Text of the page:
O'Carroll, 991 F.2d 64, 68 (3d Cir. 1993).

As summarized more fully by the Court of Appeals for the Third Circuit:

This Court has concluded that the standard is met when prison officials 1) deny reasonable requests for medical treatment, and the denial exposes the inmate to undue suffering or the threat of tangible residual injury, 2) delay necessary medical treatment for non-medical reasons, or 3) prevent an inmate from receiving recommended treatment for serious medical needs, or deny access to a physician capable of evaluating the need for treatment. . . . We have also held that prison officials who continue a course of treatment they know is painful, ineffective, or entails a substantial risk of serious harm act with deliberate indifference . . .

Whooten v. Bussanich, 248 F.App'x 324, 326-27 (3d Cir. 2007) (citations omitted) (prison officials' delay in referring plaintiff to neurologist for cluster headaches and refusal to follow recommended treatment plan after plaintiff eventually saw neurologist was based upon prisoner's past drug addiction, of which neurologist was unaware; the delay and denial of requested treatment presented a question of negligence, not deliberate indifference).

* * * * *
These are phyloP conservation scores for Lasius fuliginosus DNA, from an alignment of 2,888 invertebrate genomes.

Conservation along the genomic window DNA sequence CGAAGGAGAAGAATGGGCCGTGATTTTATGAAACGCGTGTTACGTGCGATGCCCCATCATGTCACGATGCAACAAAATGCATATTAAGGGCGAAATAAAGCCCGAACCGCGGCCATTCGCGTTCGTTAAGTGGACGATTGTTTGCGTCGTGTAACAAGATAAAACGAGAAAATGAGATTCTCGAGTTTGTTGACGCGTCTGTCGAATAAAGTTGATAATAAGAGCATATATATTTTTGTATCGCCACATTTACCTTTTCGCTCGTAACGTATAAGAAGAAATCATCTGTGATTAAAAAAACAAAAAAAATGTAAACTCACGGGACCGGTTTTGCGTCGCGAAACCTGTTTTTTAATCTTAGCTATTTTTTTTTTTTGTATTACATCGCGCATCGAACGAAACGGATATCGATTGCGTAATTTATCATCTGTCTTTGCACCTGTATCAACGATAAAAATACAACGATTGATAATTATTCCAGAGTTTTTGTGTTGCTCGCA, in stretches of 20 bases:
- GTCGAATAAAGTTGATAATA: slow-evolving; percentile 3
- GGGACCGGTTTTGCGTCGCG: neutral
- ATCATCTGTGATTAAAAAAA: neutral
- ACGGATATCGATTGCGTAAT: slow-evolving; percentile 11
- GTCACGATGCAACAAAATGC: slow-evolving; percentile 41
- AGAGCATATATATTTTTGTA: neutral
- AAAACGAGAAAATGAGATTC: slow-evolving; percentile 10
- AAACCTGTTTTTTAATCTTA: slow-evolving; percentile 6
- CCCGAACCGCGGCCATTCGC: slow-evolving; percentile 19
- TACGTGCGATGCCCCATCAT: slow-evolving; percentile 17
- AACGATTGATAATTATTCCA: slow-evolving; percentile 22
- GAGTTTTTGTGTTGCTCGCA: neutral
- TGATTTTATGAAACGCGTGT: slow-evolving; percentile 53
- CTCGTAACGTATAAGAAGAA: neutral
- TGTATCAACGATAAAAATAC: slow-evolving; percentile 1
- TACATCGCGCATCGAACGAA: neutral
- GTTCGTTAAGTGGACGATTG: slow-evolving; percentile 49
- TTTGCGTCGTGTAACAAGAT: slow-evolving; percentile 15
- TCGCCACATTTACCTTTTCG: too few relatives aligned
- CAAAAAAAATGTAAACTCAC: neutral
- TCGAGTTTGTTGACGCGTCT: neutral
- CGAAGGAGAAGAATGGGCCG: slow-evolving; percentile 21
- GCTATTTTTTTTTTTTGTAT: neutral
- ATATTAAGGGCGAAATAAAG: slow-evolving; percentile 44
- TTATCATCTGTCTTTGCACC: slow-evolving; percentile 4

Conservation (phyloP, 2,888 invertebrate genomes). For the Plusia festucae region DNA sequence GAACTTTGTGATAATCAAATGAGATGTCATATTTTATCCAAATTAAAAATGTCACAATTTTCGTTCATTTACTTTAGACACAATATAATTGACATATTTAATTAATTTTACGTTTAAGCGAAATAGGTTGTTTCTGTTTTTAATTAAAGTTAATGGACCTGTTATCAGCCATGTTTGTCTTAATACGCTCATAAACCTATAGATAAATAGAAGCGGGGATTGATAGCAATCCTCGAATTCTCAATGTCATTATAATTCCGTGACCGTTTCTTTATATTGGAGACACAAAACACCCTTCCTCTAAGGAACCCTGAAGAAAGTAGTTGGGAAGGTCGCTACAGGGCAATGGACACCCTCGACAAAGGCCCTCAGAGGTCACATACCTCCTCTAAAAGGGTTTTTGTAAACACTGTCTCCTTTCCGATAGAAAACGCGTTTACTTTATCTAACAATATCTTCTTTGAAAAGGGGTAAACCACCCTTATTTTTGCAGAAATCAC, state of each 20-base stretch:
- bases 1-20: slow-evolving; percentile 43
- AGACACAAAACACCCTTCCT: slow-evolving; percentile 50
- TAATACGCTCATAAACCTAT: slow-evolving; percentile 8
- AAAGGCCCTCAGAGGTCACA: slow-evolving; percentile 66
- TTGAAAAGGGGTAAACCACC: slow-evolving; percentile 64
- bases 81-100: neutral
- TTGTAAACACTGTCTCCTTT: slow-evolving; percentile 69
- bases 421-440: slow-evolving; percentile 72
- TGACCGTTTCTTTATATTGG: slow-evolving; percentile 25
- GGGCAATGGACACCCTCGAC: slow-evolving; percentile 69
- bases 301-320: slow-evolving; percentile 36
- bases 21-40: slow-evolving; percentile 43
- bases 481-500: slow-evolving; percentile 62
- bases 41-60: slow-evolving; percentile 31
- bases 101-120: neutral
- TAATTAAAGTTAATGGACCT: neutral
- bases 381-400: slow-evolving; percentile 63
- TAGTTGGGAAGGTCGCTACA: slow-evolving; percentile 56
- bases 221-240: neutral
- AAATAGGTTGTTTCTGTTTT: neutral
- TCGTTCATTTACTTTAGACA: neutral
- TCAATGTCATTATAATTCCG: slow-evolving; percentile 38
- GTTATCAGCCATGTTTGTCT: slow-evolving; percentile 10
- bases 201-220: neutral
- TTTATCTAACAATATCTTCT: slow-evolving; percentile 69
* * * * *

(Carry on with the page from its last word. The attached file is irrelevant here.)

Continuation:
Defendant's Motion in Limine to Preclude Punitive Damages (ECF No. 135)

Dr. Jin argues that there is no evidence upon which a jury could find the sort of egregious conduct or a sufficiently culpable state of mind that would expose him to punitive damages. The United States Supreme Court has explained the standard for punitive damages in a civil rights case as follows: "We hold that a jury may be permitted to assess punitive damages in an action under § 1983 when the defendant's conduct is shown to be motivated by evil motive or intent, or when it involves reckless or callous indifference to the federally protected rights of others." Smith v. Wade, 461 U.S. 30, 56 (1983).